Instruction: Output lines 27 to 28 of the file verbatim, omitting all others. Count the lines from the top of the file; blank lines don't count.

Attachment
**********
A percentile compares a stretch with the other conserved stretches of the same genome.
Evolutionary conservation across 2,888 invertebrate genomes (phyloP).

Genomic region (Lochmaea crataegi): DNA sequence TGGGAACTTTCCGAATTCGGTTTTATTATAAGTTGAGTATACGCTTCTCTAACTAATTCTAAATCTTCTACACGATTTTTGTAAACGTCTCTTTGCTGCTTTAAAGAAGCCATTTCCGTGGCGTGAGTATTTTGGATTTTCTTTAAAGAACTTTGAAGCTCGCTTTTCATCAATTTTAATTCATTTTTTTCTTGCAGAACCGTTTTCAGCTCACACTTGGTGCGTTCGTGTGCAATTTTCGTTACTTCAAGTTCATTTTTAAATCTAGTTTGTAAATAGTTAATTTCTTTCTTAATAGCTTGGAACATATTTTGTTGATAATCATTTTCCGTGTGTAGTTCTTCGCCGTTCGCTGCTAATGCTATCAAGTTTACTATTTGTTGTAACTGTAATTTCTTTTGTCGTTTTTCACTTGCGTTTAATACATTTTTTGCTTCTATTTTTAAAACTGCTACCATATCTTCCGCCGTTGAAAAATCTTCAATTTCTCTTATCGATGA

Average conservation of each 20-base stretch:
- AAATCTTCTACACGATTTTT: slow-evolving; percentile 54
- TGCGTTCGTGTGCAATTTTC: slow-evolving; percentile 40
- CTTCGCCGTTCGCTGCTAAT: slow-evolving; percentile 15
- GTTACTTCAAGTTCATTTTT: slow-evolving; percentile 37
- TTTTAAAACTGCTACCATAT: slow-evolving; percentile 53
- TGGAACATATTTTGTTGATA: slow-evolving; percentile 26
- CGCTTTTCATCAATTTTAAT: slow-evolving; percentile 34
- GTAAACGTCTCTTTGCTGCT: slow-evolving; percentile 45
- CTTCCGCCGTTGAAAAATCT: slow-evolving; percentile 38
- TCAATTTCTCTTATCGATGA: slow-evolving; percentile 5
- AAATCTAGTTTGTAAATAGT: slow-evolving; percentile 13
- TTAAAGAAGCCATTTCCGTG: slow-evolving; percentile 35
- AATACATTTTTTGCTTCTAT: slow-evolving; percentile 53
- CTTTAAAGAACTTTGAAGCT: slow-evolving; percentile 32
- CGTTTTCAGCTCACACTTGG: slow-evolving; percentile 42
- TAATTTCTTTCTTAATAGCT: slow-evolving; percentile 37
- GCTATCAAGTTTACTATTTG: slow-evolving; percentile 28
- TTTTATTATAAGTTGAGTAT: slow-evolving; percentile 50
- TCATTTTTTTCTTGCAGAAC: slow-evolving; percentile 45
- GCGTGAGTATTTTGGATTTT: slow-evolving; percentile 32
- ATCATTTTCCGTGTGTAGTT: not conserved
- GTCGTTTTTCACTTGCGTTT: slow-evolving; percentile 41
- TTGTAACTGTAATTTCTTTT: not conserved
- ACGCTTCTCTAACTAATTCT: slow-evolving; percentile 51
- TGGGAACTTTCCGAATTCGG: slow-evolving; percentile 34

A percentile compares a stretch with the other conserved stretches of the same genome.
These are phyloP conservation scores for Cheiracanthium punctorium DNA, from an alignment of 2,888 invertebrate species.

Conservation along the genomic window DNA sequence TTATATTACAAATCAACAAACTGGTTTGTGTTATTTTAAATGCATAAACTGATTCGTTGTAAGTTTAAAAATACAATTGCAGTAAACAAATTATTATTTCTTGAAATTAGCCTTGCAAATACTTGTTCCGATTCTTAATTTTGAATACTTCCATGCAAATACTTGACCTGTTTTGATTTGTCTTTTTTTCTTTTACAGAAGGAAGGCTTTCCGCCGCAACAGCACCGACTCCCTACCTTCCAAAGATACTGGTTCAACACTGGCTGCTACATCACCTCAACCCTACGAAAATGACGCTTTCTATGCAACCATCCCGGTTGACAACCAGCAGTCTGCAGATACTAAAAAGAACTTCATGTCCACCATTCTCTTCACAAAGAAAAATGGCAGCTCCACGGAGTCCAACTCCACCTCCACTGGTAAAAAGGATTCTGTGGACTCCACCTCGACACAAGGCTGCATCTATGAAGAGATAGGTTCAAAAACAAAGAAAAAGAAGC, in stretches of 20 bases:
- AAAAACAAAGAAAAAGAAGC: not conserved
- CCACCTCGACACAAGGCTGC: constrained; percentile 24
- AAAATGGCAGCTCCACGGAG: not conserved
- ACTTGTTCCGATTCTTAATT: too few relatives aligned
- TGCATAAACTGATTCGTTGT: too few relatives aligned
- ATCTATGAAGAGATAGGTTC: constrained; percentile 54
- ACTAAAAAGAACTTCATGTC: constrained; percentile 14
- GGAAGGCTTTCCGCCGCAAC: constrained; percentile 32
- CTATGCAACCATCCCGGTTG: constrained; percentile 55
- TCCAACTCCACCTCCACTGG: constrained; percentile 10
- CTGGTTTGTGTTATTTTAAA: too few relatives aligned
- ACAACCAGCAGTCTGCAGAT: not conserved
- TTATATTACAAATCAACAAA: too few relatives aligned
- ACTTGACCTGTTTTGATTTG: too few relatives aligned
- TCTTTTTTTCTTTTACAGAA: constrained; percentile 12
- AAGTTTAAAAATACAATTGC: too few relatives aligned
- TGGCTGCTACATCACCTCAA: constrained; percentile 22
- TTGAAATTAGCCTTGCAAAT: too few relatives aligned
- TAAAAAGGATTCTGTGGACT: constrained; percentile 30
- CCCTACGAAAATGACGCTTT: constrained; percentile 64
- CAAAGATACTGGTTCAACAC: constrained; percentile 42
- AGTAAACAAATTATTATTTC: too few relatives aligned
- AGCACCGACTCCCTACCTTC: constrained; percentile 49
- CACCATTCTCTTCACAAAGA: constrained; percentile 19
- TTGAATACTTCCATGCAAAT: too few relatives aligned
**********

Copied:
- TTGTAACTGTAATTTCTTTT: not conserved
- ACGCTTCTCTAACTAATTCT: slow-evolving; percentile 51